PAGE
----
Mr Little called on fellow heads to take a tougher line on pushy parents to avoid compromising boarding schools' distinctive ethos and educational principles. Boarding schools 'should not be a pick-and-mix counter of unrelated choices', he said.

'These days boarding schools are highly professional institutions - parents are paying us for our professional expertise. We should not hold back from telling them so.'

Mr Little criticised a continuing 'fixation' among some commentators with class. While lauded abroad, British boarding schools were too often 'unheralded' in their own country, he said.

'For some, the associations with class run deep. They see boarding schools as bastions of privilege. 'It is remarkable given the intensity of public scrutiny, that boarding numbers are as healthy as they are.'

Mr Little called on the next government to revive the old assisted places scheme to send disadvantaged children to boarding school. The schools could act as an antidote to the so-called 'broken society' and should be opened up to children from poorer homes, he said.


Like teachers worldwide, Australian teachers hate anything that might enable their competence to be evaluated

Eve and Katsuya left Sydney at 7.30am and drove home, arriving at 12.30pm. Eve drove for the first two hours at an average speed of 60km/h. Katsuya drove the rest of the way, averaging 90km/h. What was the average speed of the whole journey? a) 67km/h; b) 75km/h; c) 78km/h; d) 84km/h.*

This is an example of the sort of innocuous question that will appear next week in the national NAPLAN tests, which are causing World War III in education circles.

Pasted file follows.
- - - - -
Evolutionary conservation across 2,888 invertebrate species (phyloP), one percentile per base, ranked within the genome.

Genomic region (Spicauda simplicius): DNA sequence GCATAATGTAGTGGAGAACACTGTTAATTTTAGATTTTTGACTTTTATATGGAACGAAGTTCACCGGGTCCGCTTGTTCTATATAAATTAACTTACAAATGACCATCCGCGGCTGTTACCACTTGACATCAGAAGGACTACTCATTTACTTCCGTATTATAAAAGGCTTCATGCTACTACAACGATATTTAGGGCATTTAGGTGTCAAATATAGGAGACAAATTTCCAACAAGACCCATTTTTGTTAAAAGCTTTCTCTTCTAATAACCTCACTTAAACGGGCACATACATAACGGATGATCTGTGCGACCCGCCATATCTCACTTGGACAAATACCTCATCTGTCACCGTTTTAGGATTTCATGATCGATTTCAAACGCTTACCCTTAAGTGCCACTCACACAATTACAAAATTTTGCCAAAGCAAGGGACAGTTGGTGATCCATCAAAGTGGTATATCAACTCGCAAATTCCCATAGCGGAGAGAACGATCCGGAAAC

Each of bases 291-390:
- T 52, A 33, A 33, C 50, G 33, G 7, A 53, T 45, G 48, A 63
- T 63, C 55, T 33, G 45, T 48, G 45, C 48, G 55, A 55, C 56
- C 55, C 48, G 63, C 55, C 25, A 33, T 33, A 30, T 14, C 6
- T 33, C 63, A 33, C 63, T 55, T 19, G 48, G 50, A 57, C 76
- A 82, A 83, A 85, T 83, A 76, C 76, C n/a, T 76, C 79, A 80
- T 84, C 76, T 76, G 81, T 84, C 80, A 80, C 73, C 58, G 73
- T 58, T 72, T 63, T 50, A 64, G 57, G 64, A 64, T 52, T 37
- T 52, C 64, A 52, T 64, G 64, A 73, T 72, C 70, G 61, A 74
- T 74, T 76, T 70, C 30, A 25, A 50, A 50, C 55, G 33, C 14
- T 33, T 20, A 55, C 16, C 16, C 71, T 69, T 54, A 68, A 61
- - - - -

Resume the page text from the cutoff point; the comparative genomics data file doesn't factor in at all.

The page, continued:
It's hard to believe teachers' unions would stoop so low as to threaten casual and retired teachers brought in by schools to supervise the tests for years 3, 5, 7 and 9.

But their bully-boy tactics are there in black and white on the NSW Teachers Federation website: "You should be aware that if you [supervise the tests], you may quickly find yourself in a hostile environment where the teachers . . . have refused to administer NAPLAN 2010. These teachers and principals will not thank you for your intervention."

It's just part of union attempts to sabotage the popular tests, which are an important tool to improve education, especially for disadvantaged students. We see from last year's NAPLAN tests, for instance, that NSW schools fared disproportionately well, especially in primary reading, which shows former premier Bob Carr was justified in defending the curriculum from the worst educational fads. We can learn from some of the surprise successes, such as Macquarie Fields High School in the oft-maligned south-west suburb, which ranked in the top 100 schools in the country in numeracy.

But the militant ideologues of the Australian Education Union and the NSW Teachers Federation are determined to boycott the tests, ostensibly because they object to the possibility they might be used to rank schools in "league tables".

The only logical explanation for this madness is the unions are frightened of information. They don't want Macquarie Fields to be hailed a success or become a model for other schools in impoverished areas. They want to hide failures and condemn another generation of young Australians to illiteracy.

Even if the union campaign is only slightly successful, it will have contaminated this year's results. As this will be the second national test for students who sat the first test in 2008, it is crucial to measure their progress. It is the children who will suffer from this unseemly squabbling of grown adults.